[Correction: Ocwen’s 8K said it would “record a loss” not have “a record loss,” as the headline originally posted.]
The company blames its slew of legal and regulatory woes, uncollectable receiveables and a negative tax rate for the year, the filing states.
"As of December 31, 2014, we are aware of 21 pending examinations in a total of 15 states,” the filing states. “We also regularly engage with our state regulators to respond to specific inquires or investigations, in many cases relating to individual borrower complaints that they have received.”
Based on Ocwen’s current engagement with state regulators, the company says it is not aware of nor do they anticipate any material fines, penalties or settlements, although they do expect to resolve two open legacy matters for a total of less than $1 million.
"We will be recording an additional $50 million expense related to our NY Settlement in the fourth quarter of 2014, since we reserved for $100 million in the third quarter of 2014 in accordance with GAAP and based on information available at the time we finalized our third quarter financial statements,” they state. "Through the third quarter of 2014 we had recorded $66 million in expenses related to uncollectable receivables and other servicing expenses. We expect to increase this amount in the fourth quarter by approximately $64 million. We ended the year with approximately $85 million of reserves against corporate advances, a coverage ratio of 13%. We anticipate that the level of these types of expenses will decrease significantly in 2015 as we have substantially cleared out legacy issues related to acquisitions and other servicing transfers."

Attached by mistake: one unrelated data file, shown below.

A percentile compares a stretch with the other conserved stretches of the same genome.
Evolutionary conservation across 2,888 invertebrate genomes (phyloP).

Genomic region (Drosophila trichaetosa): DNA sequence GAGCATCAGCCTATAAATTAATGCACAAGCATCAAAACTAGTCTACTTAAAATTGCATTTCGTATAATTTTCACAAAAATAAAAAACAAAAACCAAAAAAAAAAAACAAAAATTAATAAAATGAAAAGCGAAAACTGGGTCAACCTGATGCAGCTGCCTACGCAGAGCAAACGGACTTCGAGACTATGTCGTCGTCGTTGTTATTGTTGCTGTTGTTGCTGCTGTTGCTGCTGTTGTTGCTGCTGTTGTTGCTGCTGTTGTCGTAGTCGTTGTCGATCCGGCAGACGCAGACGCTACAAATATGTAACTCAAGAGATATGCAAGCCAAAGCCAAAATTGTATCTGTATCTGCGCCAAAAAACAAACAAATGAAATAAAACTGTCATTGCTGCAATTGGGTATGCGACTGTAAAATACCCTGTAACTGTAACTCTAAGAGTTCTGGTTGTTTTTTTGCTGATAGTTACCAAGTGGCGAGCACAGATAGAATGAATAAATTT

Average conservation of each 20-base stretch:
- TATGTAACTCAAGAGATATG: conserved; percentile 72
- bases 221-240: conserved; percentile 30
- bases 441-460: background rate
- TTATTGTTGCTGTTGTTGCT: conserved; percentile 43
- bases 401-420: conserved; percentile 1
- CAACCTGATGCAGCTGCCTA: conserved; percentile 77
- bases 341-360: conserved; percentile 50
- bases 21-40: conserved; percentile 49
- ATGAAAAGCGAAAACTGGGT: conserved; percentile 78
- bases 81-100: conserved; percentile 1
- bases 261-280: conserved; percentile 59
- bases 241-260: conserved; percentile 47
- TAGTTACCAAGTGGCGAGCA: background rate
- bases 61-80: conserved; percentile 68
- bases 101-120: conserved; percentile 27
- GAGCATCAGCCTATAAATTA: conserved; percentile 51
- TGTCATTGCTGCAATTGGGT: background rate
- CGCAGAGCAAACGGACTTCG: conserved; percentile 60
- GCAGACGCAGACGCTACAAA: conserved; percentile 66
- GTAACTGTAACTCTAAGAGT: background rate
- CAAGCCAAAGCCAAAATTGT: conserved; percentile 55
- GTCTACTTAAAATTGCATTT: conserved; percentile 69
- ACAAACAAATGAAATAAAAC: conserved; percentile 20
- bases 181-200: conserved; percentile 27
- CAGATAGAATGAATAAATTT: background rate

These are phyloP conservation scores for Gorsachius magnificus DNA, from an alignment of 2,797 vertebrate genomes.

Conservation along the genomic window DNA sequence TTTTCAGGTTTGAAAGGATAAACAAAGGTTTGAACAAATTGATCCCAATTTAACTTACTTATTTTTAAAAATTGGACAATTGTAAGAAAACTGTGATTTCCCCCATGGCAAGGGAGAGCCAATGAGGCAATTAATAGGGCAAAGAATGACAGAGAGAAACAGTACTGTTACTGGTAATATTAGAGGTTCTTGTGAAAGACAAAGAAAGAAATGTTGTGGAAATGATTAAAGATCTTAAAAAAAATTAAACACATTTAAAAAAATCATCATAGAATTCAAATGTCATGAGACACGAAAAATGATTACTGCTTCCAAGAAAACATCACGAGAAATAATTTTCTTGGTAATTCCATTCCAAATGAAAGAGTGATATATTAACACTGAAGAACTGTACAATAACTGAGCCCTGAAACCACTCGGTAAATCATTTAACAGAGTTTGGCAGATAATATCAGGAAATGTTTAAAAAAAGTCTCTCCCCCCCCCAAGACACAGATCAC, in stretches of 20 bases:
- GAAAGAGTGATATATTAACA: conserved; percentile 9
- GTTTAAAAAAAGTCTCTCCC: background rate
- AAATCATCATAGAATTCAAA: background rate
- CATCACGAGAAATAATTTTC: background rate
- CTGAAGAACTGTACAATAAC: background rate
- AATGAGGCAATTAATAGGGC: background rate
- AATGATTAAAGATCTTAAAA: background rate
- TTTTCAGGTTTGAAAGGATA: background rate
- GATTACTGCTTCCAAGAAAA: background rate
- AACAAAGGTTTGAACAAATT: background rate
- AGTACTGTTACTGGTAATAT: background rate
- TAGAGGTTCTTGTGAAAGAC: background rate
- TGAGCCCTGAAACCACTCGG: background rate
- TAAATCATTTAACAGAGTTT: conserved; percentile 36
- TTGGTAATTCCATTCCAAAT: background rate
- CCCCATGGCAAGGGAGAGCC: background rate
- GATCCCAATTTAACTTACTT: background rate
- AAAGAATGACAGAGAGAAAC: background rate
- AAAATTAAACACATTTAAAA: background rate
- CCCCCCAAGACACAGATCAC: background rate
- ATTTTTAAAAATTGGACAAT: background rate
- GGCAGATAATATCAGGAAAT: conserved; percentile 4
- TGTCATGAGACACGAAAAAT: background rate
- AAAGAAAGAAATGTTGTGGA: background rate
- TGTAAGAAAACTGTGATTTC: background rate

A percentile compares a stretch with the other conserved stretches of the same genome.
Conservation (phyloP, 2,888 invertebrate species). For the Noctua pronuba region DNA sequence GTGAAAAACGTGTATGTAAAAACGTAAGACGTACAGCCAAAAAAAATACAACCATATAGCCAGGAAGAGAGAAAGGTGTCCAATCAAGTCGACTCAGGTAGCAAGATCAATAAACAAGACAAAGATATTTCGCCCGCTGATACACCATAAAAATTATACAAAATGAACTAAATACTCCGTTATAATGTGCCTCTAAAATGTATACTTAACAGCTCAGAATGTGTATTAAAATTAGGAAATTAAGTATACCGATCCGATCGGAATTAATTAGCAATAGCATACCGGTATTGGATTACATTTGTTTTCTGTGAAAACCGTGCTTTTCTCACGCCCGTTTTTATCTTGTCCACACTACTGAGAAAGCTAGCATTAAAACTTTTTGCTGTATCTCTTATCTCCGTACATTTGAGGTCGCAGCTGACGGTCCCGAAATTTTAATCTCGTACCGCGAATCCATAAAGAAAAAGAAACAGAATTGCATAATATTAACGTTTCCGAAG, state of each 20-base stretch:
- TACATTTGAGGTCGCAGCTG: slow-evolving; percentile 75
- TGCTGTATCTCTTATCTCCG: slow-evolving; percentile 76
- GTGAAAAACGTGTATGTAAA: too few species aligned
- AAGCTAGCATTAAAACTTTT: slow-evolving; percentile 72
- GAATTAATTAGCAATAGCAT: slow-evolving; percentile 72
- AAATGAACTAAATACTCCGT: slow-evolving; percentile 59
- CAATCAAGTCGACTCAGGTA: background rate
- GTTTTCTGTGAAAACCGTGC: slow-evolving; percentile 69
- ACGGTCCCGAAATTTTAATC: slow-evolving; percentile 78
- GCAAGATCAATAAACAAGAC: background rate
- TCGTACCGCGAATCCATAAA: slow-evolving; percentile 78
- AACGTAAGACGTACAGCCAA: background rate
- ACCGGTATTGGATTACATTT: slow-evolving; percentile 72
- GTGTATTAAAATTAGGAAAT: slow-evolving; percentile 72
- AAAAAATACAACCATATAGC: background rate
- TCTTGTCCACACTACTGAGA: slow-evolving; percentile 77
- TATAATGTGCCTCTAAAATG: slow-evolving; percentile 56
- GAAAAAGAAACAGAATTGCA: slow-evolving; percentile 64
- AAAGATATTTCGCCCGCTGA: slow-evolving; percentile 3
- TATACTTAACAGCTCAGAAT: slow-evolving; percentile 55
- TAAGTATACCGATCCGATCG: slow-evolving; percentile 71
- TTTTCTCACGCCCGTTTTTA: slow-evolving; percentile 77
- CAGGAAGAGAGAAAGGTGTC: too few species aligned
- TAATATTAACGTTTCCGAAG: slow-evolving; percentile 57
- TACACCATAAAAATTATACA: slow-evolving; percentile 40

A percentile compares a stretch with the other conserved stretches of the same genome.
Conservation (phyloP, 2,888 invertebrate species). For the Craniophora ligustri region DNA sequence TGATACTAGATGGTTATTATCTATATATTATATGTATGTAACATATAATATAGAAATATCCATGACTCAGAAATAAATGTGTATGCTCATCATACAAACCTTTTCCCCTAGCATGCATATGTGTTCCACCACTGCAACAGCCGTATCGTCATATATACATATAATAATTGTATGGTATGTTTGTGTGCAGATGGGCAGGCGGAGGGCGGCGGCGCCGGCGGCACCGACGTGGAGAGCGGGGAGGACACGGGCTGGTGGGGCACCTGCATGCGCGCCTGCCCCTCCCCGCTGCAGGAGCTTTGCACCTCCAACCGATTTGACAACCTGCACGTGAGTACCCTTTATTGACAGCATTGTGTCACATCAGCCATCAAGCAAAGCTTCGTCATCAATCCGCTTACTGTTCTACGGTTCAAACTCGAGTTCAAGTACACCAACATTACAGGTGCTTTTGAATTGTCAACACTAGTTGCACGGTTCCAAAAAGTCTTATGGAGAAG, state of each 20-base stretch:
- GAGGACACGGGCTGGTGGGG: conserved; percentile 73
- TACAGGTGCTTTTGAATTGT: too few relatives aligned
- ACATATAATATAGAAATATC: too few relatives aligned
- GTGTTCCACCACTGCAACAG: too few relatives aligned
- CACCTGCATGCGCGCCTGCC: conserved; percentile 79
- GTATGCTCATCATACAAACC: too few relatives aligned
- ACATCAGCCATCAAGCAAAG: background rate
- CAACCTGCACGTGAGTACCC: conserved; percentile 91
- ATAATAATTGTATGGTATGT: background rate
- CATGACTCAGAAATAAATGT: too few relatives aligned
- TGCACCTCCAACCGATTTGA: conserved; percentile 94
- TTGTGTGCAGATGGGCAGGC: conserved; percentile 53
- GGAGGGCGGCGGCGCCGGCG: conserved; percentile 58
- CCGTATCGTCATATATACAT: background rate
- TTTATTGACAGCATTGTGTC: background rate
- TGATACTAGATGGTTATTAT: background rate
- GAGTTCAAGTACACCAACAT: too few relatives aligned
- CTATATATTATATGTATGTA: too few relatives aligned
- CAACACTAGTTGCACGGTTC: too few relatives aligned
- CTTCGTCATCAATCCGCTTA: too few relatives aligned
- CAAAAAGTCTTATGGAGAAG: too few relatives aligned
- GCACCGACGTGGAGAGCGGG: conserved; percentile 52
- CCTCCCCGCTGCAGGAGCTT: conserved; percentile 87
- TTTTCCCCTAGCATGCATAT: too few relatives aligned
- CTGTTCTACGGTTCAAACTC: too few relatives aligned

Just Wednesday, FItch Ratings downgraded Ocwen again. Fitch placed Ocwen’s servicer ratings on “Rating Watch Negative” in October, after the New York Department of Financial Services accused Ocwen of backdating potentially hundreds of thousands of letters to borrowers.
And now, after Ocwen settled with the NYDFS over its servicing practices to the tune of $150 million, Ocwen’s recent settlement with California over Ocwen’s reluctance to provide documentation proving that it could operate in the state and the recent legal threats by mortgage bond investors, who claimed that Ocwen failed in its duties as a mortgage servicer, Fitch is downgrading Ocwen’s servicer ratings due to all those issues and more.
"As a result of the items just discussed and other fourth quarter events, we expect to record a loss in the fourth quarter of 2014 and for the total year. Additionally, given the mix of on-shore and off-shore results, and the fact that the NY DFS payment is not tax deductible, we will have a negative tax rate for the year,” the filing states.
As of the end of the day on February 3, 2015, Ocwen says it has $249 million in cash, and their cash forecast indicates that they will continue to have sufficient liquidity going forward.
"In addition, as we have previously indicated, we are working on a series of transactions to sell portions of our GSE Mortgage Servicing rights. Starting in the second quarter, and possibly earlier, we expect to start closing on transactions,” the filing states. “We anticipate sales of $5 to $20 billion of UPB per month through the end of the year, although we have not ruled out larger transactions if they are available for execution at attractive levels. Of course, no sales are guaranteed until they are actually executed. However, we have received strong interest from many eligible buyers. We do not currently expect to restart our buy-back of stock, though we retain the ability to revisit this as circumstances change, and as we return to profitability."